Neil Gaiman, the author of Neverwhere, Ocean at the End of the Lane (my fav), American Gods, and many other novels, recently did a Master Class on fiction writing. Below is a summary of the lessons I learned from his class. He did delve into the craft a bit, which is why I started the course, but what I really learned is the psychology an aspiring writer must have.

1. Readers are not writers.

“You always have to remember when people tell you something doesn’t work for them, they are right. It doesn’t work for them. You also have to remember that when people tell you what they think is wrong and how you should fix it and they’re almost always wrong.”

This is an excellent point that I’ve seen Gaiman make before. He is right because most people have good taste when it comes to experiencing stories.

And why wouldn’t they?

Everyone in the world has a wealth of experience hearing, reading, and or watching stories. But only writers have experience creating them.

So when it comes to experiencing a story, most people can point out when it isn’t working, but only the experienced creators can tell you why it isn’t working, and even then, they might be wrong. At the end of the day, as Gaiman says himself, you need to tell your story, not someone else’s.

2. Don’t get crippled by perfection.

“You cannot fix nothingness.”

This is probably my biggest obstacle. I often get so disheartened by my inadequate skill that I have difficulty moving forward or even summoning the courage to write.  It’s understandable of course. As I explained in the previous point, I, like most people, are experts in experiencing stories.

But my craft is nowhere near the level of my taste. And when I try to write, I sometimes get bogged down by rewriting the same paragraph again and again. And if I can’t get it perfect, then I get discouraged and give up on the entire thing. Other times when I do get it to where I do think it is perfect, it has eaten up so much time that progress is a slow crawl.

The fact of the matter is, finishing things is what moves you forward. Spending five years to write 100 bad stories will improve your craft far more than spending five years to write “one perfect story”.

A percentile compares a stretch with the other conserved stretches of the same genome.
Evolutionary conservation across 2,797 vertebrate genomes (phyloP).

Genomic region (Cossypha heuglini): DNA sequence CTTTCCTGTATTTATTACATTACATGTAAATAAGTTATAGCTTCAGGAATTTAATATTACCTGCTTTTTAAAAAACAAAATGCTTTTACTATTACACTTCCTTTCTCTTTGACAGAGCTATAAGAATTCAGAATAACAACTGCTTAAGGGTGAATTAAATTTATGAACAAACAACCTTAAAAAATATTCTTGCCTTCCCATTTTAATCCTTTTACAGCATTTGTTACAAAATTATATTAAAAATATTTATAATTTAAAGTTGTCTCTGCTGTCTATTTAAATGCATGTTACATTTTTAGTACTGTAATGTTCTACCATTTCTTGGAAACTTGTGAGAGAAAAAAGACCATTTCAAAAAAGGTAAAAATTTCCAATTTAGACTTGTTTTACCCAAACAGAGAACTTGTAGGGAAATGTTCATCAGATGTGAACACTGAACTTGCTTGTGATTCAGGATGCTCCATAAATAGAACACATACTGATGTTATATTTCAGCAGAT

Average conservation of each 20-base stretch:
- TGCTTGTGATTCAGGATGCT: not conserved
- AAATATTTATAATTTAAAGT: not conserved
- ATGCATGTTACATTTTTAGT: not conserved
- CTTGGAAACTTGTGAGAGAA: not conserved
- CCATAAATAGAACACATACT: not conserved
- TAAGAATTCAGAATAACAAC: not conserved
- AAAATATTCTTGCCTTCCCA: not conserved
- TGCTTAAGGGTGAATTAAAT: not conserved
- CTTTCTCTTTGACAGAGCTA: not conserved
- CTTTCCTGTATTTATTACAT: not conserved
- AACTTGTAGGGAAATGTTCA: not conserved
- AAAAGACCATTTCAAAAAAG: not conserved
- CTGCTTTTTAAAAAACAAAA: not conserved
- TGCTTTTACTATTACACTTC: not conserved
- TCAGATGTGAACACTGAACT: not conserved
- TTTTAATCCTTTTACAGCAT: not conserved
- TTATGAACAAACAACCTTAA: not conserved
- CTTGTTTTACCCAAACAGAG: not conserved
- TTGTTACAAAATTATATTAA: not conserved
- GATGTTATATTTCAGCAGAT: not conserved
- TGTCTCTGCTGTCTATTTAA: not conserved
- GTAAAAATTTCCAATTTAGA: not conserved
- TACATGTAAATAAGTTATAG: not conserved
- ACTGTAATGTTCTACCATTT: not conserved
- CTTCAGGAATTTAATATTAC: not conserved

3. You are going to be rejected.

“The trick is to ‘go on.’ Write the next thing. Write the next thing. Write the next thing.”

Getting rejected sucks, and it is so easy to give up when it happens. But it happens to everyone, and the people who keep going are the ones who end up succeeding.

I’m guilty of being one of those people who believed their stuff was magic and would instantly lead to success, only to be demoralized when things didn’t work out. Now I believe rejection is just part of the process.

Life goes on. The writing goes on.

4. Short stories are a great way to learn the craft.

“You can have an idea for something. You can it out. You can succeed or you can fail. The important thing is you wrote something. The important thing is you learned something.”

Short stories are small commitments that take less time and energy to finish. I’ve started several novels. I’ve finished zero. I don’t read short stories often and I’m not very interested in the format, but I’ve been able to finish two of them, and I’m now working on my third. Forcing myself to finish them is just easier. I started with a flash fiction piece under 1000 words, my second was 4000, and now my next one is likely going to be around 12,000 words. It’s like going to the gym and building up your endurance and in the process, you learn proper form and technique.

5. Make many mistakes and learn from them.

“Your job is to get the bad words and bad sentences out.”

Trial and error and the process of doing is the way to become good. Gaiman really advocates writing as much as possible. Not only will you improve upon your craft, but you will discover your unique voice that might be hidden in your first tens of thousands of words.


If you’re interested, you can sign up for Neil Gaiman’s MasterClass here (non-affiliate link). I do recommend the class for aspiring writers, especially those that need a kick in the butt. Those who already work semi-professionally will likely not get as much out of it.